NOTE: I read this book and responded immediately by translating into English assuming that the author’s foreword allowed anyone to do this and based on public statements attributed to him inviting widespread dissemination, and interpreting it as a waiver of his rights. However, the author has noted that translation requires his prior permission. With apologies to the author for issuing a translation without their permission, the previous translation uploaded here is hereby withdrawn.If you are looking for a version of the translation uploaded by “esvin.martese” on Archive.org, scroll below to end of post.
Over the past several years, watching raging social media debates and the shaping of merit in public discourse in India spurred this editorial on merit in public health/policy that appeared in BMJ Global Health as an editorial on August 6, 2021. Many thanks to Seye Abimbola, the journal’s Editor-in-Chief for his comments. As noted in the acknowledgements, a lot of internal reflection and churning from various life events, many of them not necessarily pleasant have shaped this editorial.
In November 2017, the WHO’s Alliance for Health Policy & Systems Research came out with a reader on human resources for health. This effort was lead by Asha George and colleagues at the University of Western Cape in South Africa along with Kerry Scott and Veloshnee Govender. As editors, they brought several people together (including myself) to work on seven chapters that summarised current health policy and systems evidence base on what we called as a software components of human resources for health.
With close to 300 species recorded, the Hesaraghatta wetlands north of Bengaluru is one of the important wintering sites for tends of thousands of migratory birds that winter every year. In addition, its open grassland, marshes and the waterbody needs to be protected from various corporate interests which invariably have an eye on such open lands and acquire it for “development”. Invariably, such “development” neglects many local communities who get walled out of such commons as the land gets privatised. Often, the step to getting it privatised is to first declare it as “wasteland” etc.
The Karnataka Forest Department has put up a proposal to declare it as a conservation reserve. This is an important first step at securing the land and granting it State protection…even if the FD might eventually have a poor track record in preserving the “commons” character of the land…that is someting one will have to keep on working with them on. However, the choice is between an exclusionary State entity and private land sharks and the former is always the best choice, given at least the accountability framework that State entities fall under.
Now the responsibility falls upon the shoulders of the Karnataka State Wildlife Board, a statutory authority headed by the Chief Minister of Karnataka with members from multiple departments including the Forest, Policy, Social Welfare and Animal Health departments, and also including scientists from Zoological Survey of India, Wildlife Institute of India (Dehradun) and Botanical Survey of India and non-governmental members.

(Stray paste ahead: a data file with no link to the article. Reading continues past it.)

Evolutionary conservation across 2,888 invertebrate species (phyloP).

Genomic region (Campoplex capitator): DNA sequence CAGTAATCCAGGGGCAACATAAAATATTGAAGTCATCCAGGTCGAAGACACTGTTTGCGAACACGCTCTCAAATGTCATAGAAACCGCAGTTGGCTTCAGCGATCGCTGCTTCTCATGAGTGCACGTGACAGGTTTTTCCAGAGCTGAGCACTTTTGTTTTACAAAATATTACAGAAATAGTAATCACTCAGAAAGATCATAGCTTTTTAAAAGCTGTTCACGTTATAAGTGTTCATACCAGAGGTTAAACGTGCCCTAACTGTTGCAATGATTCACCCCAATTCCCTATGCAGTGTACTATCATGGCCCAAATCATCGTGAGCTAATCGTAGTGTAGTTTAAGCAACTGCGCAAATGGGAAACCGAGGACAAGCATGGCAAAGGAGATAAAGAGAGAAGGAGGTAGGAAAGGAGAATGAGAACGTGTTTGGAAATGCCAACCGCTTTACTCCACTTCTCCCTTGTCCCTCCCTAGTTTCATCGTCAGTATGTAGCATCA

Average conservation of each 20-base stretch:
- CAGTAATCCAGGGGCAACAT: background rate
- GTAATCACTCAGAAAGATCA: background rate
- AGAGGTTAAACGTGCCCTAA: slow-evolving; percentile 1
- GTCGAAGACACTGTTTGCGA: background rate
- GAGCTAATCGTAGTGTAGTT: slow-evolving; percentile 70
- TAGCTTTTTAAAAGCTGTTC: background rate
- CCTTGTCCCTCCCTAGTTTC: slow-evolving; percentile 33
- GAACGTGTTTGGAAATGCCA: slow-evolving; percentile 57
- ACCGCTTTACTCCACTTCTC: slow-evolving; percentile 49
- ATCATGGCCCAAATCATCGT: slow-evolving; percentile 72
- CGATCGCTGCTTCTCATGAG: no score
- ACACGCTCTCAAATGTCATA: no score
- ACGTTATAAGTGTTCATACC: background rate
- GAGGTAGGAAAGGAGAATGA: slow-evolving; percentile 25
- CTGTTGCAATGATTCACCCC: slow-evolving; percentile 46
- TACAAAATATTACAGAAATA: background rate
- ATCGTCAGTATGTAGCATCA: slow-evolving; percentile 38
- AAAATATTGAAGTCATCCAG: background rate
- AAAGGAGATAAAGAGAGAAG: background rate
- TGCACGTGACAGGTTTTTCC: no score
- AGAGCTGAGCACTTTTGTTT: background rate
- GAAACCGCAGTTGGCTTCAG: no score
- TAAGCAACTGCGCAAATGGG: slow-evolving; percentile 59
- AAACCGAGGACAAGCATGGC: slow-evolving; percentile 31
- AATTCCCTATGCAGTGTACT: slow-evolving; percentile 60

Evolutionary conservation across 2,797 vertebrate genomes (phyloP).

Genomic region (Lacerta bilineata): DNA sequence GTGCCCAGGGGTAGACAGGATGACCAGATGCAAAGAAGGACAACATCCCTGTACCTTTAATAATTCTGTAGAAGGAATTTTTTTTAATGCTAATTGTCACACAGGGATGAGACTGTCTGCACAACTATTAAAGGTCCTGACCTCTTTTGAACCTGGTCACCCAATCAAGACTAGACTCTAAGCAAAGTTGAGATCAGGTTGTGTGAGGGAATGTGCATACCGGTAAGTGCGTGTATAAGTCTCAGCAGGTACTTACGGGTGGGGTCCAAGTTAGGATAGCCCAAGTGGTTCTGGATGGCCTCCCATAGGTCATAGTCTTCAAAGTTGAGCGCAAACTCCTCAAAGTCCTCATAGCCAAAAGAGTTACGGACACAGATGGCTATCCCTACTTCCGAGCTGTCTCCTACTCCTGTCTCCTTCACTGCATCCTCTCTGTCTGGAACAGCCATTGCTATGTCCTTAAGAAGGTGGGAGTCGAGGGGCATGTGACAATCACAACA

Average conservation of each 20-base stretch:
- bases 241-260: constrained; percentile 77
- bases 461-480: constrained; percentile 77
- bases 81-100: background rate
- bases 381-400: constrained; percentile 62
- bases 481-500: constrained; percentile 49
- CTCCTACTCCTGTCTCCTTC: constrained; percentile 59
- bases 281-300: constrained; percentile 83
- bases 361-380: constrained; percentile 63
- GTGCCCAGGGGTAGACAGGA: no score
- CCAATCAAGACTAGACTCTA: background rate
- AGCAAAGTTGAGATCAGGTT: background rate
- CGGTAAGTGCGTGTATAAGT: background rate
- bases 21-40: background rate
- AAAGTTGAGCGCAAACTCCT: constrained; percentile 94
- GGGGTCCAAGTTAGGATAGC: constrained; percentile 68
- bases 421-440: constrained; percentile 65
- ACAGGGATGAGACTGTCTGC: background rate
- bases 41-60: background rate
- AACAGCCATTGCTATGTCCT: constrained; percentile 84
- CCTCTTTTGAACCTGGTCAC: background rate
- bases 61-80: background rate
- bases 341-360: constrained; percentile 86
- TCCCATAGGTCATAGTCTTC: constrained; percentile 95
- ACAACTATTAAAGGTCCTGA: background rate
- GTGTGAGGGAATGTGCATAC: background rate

Sadly, the board is missing individuals with proven track-record of conservation on-ground or one of the several wonderful ecologists that are from Karnataka and have worked extensively across multiple protected areas. Nonetheless, the existing board has a big responsiblity of ensuring that they stand up against commercial interests and secure the future of the birdlife and wildlife that depends on Hesaraghatta for our future generations; for aesthetic interest, for ecological interests and of course as a small contribution in our efforts against climate change. Fingers crossed.
There has been rather little research or innovation in improving the efficacy of the KFD vaccine, a rather old product. Decided to understand vaccine safety using this product as a proxy and here is a compilation of ongoing work to understand this.
Sociologist and activist Abhay Xaxa has written this poem that I found deeply illuminating for many privileged folks like myself who work with Adivasi communities. Since the poem in English is not accessible to many of my Kannada-speaking colleagues & collaborators, with help from Latha Chilgod, we produced a crude Kannada translation of the poem. A dream to set it to tune in Kannada one day, perhaps with help from some of the amazing Adivasi musicians here in Chamarajanagar…one day….meanwhile, below is our Kannada translation and further down is the original in English that I believe was first published in Roundtable India.